What is scope in forensics

The study check: Forensic Psychology

From novels and television programs to audio books and movies: There is a gigantic selection of crime stories in all forms of media - and now there is also the right course for them. Or is it not? Forensic psychology deals with similar topics, but is somehow very different from what is described in "Criminal Minds".

Contents of the course

The study of forensic psychology usually includes aspects of psychology and law. The focus is on psychology: As part of various courses on human experience, awareness and behavior, students are prepared to correctly assess and assess, for example, the credibility of witness statements, the readiness for responsibility of young people who have conspicuous under criminal law, and the culpability of criminals in their professional life. especially the clinical psychology therefore takes up a large part of the curriculum: Here the students learn to diagnose (mental) illnesses and abnormalities resulting from criminal offenses, such as personality disorders on the perpetrator's side and trauma on the victim's side, to take them into account in the court process.

In order to be able to make the above assessments with certainty, in addition to psychological knowledge, there is also a Solid legal expertise required. Therefore, the area of ​​law, with a focus on criminal law, represents the second important sub-area of ​​the forensic psychology course: Here, students are given extensive knowledge of the legal fundamentals and aspects of the judiciary.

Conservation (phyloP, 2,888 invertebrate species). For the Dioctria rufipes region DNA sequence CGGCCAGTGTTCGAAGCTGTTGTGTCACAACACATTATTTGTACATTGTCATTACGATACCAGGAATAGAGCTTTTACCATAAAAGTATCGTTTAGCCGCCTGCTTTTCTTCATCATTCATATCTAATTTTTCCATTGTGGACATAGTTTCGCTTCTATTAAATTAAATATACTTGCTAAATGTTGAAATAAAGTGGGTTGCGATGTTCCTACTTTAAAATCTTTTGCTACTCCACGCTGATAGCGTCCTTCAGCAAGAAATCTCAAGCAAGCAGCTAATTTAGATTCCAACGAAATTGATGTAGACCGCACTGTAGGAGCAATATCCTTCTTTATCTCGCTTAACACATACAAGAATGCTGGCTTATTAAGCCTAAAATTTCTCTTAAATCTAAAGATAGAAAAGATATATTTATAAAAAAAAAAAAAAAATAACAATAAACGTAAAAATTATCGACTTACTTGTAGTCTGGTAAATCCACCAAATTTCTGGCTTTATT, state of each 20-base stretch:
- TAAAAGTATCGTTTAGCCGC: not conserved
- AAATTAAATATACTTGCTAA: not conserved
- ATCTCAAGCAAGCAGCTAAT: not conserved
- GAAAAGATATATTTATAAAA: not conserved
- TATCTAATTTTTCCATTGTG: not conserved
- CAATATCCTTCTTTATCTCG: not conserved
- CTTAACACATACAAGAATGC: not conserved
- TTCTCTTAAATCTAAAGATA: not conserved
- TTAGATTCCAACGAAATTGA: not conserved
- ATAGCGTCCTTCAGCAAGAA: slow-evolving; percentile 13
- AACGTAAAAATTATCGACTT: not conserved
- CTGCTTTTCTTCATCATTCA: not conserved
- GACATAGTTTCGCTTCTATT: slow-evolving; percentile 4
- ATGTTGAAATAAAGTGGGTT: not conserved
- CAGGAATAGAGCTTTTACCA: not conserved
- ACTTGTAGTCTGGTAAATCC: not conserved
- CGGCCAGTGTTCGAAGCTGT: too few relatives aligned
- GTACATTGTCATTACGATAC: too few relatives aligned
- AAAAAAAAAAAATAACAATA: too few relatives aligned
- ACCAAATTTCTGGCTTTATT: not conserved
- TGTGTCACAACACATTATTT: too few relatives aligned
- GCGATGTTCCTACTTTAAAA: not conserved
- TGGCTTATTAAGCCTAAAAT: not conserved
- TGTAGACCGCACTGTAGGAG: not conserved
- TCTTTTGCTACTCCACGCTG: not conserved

A third essential aspect of the course does not relate to the teaching of content, but to the Strengthening personal and social skills of students. Above all, their communication skills and empathy are asked and are further developed in the context of seminars and internships. Regardless of whether it is about victims or perpetrators: The students learn to always act without prejudice and to treat everyone with understanding and compassion.

Also the analytical skills of the students are challenged and encouraged: In courses on risk assessments, for example, they learn how to use statistics, methodology and clinical expertise to calculate an offender's risk of relapse. Analytical thinking is also required in the context of “profiling” in order to link certain crime scene characteristics with the personality traits of an offender.

Course structure and admission requirements

Basically, the forensic psychology course is designed as a master’s course and as such requires a Bachelor of Science (B.Sc.) degree in psychology for admission. Although some universities also offer individual modules in forensic psychology as part of the basic psychology course, these are not comparable to a master’s course in terms of scope. The structure of the master’s course differs from university to university. Well worth it to take a look across the country's borders: In the Netherlands, in particular, there is a wide variety of courses.

Career prospects for forensic psychologists